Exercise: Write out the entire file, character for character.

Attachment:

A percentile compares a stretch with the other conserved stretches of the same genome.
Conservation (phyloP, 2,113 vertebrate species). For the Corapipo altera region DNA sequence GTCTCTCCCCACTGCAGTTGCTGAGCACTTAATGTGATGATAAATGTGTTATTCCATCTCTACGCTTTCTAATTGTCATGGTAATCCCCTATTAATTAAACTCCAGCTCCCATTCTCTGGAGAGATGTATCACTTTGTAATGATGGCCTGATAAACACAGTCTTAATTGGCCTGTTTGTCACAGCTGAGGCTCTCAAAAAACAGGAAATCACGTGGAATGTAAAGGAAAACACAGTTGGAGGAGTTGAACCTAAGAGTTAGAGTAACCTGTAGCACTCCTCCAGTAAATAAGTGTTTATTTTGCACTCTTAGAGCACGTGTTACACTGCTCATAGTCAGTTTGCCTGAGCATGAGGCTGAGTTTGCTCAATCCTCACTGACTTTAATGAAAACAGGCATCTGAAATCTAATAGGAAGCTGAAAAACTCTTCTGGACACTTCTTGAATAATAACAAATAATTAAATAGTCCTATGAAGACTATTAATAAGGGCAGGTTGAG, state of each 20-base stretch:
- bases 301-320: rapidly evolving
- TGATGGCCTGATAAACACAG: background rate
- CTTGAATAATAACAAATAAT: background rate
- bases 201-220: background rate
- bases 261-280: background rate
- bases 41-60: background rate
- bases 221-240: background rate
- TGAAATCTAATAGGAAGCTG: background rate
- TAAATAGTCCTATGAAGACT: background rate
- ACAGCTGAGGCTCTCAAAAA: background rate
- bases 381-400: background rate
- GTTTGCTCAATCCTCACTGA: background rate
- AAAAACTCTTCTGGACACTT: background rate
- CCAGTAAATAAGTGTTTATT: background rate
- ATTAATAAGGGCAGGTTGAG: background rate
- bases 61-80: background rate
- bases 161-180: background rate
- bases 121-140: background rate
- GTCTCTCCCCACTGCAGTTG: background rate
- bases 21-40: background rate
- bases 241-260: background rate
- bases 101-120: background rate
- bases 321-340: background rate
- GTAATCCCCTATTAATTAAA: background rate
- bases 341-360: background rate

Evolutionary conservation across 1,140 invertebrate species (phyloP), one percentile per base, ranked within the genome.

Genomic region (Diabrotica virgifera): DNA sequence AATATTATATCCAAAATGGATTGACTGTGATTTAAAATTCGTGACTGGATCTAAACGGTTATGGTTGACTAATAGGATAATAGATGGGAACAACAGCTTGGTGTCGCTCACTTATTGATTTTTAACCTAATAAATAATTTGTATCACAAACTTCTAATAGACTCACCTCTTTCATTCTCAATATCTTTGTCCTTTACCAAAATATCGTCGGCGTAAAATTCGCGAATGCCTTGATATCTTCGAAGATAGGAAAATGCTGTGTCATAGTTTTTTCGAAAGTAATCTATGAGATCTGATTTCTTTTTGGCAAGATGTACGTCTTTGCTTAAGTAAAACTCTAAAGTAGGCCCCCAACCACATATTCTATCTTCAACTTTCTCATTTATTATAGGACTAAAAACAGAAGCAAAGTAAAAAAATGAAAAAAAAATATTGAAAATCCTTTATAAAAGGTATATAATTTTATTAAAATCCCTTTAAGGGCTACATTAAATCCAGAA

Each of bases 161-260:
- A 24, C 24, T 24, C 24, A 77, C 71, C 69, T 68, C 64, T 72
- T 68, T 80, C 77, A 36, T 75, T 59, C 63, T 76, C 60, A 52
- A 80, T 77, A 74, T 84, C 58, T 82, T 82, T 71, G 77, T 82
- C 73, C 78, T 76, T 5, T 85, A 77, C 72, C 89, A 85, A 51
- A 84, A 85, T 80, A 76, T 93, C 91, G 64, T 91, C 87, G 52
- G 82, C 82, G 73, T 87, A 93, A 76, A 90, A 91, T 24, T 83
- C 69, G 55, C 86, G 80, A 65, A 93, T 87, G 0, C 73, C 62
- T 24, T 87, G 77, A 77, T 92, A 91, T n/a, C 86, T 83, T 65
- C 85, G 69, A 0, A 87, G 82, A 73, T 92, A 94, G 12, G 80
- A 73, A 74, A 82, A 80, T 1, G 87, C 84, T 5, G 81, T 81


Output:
A percentile compares a stretch with the other conserved stretches of the same genome.
Conservation (phyloP, 2,113 vertebrate species). For the Corapipo altera region DNA sequence GTCTCTCCCCACTGCAGTTGCTGAGCACTTAATGTGATGATAAATGTGTTATTCCATCTCTACGCTTTCTAATTGTCATGGTAATCCCCTATTAATTAAACTCCAGCTCCCATTCTCTGGAGAGATGTATCACTTTGTAATGATGGCCTGATAAACACAGTCTTAATTGGCCTGTTTGTCACAGCTGAGGCTCTCAAAAAACAGGAAATCACGTGGAATGTAAAGGAAAACACAGTTGGAGGAGTTGAACCTAAGAGTTAGAGTAACCTGTAGCACTCCTCCAGTAAATAAGTGTTTATTTTGCACTCTTAGAGCACGTGTTACACTGCTCATAGTCAGTTTGCCTGAGCATGAGGCTGAGTTTGCTCAATCCTCACTGACTTTAATGAAAACAGGCATCTGAAATCTAATAGGAAGCTGAAAAACTCTTCTGGACACTTCTTGAATAATAACAAATAATTAAATAGTCCTATGAAGACTATTAATAAGGGCAGGTTGAG, state of each 20-base stretch:
- bases 301-320: rapidly evolving
- TGATGGCCTGATAAACACAG: background rate
- CTTGAATAATAACAAATAAT: background rate
- bases 201-220: background rate
- bases 261-280: background rate
- bases 41-60: background rate
- bases 221-240: background rate
- TGAAATCTAATAGGAAGCTG: background rate
- TAAATAGTCCTATGAAGACT: background rate
- ACAGCTGAGGCTCTCAAAAA: background rate
- bases 381-400: background rate
- GTTTGCTCAATCCTCACTGA: background rate
- AAAAACTCTTCTGGACACTT: background rate
- CCAGTAAATAAGTGTTTATT: background rate
- ATTAATAAGGGCAGGTTGAG: background rate
- bases 61-80: background rate
- bases 161-180: background rate
- bases 121-140: background rate
- GTCTCTCCCCACTGCAGTTG: background rate
- bases 21-40: background rate
- bases 241-260: background rate
- bases 101-120: background rate
- bases 321-340: background rate
- GTAATCCCCTATTAATTAAA: background rate
- bases 341-360: background rate

Evolutionary conservation across 1,140 invertebrate species (phyloP), one percentile per base, ranked within the genome.

Genomic region (Diabrotica virgifera): DNA sequence AATATTATATCCAAAATGGATTGACTGTGATTTAAAATTCGTGACTGGATCTAAACGGTTATGGTTGACTAATAGGATAATAGATGGGAACAACAGCTTGGTGTCGCTCACTTATTGATTTTTAACCTAATAAATAATTTGTATCACAAACTTCTAATAGACTCACCTCTTTCATTCTCAATATCTTTGTCCTTTACCAAAATATCGTCGGCGTAAAATTCGCGAATGCCTTGATATCTTCGAAGATAGGAAAATGCTGTGTCATAGTTTTTTCGAAAGTAATCTATGAGATCTGATTTCTTTTTGGCAAGATGTACGTCTTTGCTTAAGTAAAACTCTAAAGTAGGCCCCCAACCACATATTCTATCTTCAACTTTCTCATTTATTATAGGACTAAAAACAGAAGCAAAGTAAAAAAATGAAAAAAAAATATTGAAAATCCTTTATAAAAGGTATATAATTTTATTAAAATCCCTTTAAGGGCTACATTAAATCCAGAA

Each of bases 161-260:
- A 24, C 24, T 24, C 24, A 77, C 71, C 69, T 68, C 64, T 72
- T 68, T 80, C 77, A 36, T 75, T 59, C 63, T 76, C 60, A 52
- A 80, T 77, A 74, T 84, C 58, T 82, T 82, T 71, G 77, T 82
- C 73, C 78, T 76, T 5, T 85, A 77, C 72, C 89, A 85, A 51
- A 84, A 85, T 80, A 76, T 93, C 91, G 64, T 91, C 87, G 52
- G 82, C 82, G 73, T 87, A 93, A 76, A 90, A 91, T 24, T 83
- C 69, G 55, C 86, G 80, A 65, A 93, T 87, G 0, C 73, C 62
- T 24, T 87, G 77, A 77, T 92, A 91, T n/a, C 86, T 83, T 65
- C 85, G 69, A 0, A 87, G 82, A 73, T 92, A 94, G 12, G 80
- A 73, A 74, A 82, A 80, T 1, G 87, C 84, T 5, G 81, T 81